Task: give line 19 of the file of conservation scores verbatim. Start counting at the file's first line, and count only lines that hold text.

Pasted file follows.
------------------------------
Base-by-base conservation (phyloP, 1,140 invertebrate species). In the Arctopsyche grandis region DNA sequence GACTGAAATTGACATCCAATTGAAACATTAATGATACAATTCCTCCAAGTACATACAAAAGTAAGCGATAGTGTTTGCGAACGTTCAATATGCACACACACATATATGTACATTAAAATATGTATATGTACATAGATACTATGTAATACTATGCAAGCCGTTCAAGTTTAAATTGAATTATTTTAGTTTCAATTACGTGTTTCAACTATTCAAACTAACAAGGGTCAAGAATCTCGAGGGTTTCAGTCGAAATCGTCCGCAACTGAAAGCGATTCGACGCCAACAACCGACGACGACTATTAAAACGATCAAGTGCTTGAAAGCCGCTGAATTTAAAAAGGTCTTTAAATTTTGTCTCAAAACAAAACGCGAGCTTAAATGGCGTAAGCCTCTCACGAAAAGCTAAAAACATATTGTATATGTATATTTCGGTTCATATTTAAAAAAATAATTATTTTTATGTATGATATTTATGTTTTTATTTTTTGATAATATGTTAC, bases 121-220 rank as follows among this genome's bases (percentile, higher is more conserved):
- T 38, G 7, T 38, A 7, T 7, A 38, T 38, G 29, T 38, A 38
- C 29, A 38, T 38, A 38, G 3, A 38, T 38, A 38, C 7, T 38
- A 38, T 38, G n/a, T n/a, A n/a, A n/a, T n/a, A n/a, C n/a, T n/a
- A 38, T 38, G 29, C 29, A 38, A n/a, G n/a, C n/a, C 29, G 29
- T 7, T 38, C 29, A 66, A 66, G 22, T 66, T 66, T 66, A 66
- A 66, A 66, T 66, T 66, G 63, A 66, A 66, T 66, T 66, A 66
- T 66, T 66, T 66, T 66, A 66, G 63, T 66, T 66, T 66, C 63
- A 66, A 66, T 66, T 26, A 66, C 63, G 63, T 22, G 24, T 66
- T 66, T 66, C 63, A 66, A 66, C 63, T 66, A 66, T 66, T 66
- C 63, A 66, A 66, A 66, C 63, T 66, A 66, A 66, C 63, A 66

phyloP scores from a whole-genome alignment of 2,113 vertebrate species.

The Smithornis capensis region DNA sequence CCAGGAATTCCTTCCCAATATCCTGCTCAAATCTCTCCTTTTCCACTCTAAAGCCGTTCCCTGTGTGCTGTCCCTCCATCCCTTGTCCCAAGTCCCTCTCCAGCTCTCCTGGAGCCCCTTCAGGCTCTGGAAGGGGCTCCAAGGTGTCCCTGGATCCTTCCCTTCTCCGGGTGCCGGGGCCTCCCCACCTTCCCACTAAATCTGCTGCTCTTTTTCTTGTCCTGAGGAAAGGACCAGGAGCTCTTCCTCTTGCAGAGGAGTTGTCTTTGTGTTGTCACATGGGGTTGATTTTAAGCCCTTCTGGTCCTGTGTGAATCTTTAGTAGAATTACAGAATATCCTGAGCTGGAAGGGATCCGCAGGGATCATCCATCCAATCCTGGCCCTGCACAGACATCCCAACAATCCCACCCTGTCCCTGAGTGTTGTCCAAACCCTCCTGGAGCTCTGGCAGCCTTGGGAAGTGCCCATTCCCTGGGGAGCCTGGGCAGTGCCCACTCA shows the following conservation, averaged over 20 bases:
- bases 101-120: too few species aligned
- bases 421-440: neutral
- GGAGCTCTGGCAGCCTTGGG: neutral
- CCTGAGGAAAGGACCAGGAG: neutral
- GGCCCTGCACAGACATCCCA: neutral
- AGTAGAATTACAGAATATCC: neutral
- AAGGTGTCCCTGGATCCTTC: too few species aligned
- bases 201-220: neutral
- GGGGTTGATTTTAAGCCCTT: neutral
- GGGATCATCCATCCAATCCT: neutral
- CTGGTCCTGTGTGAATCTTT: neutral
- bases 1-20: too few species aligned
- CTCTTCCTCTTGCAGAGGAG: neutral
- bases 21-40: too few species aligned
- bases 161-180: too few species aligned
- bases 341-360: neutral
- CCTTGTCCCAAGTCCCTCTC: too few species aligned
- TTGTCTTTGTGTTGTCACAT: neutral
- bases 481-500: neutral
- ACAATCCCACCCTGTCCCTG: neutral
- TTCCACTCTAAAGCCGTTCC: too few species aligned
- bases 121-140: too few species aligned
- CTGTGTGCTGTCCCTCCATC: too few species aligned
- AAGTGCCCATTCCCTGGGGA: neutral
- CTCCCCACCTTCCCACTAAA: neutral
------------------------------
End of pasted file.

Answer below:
- AGTAGAATTACAGAATATCC: neutral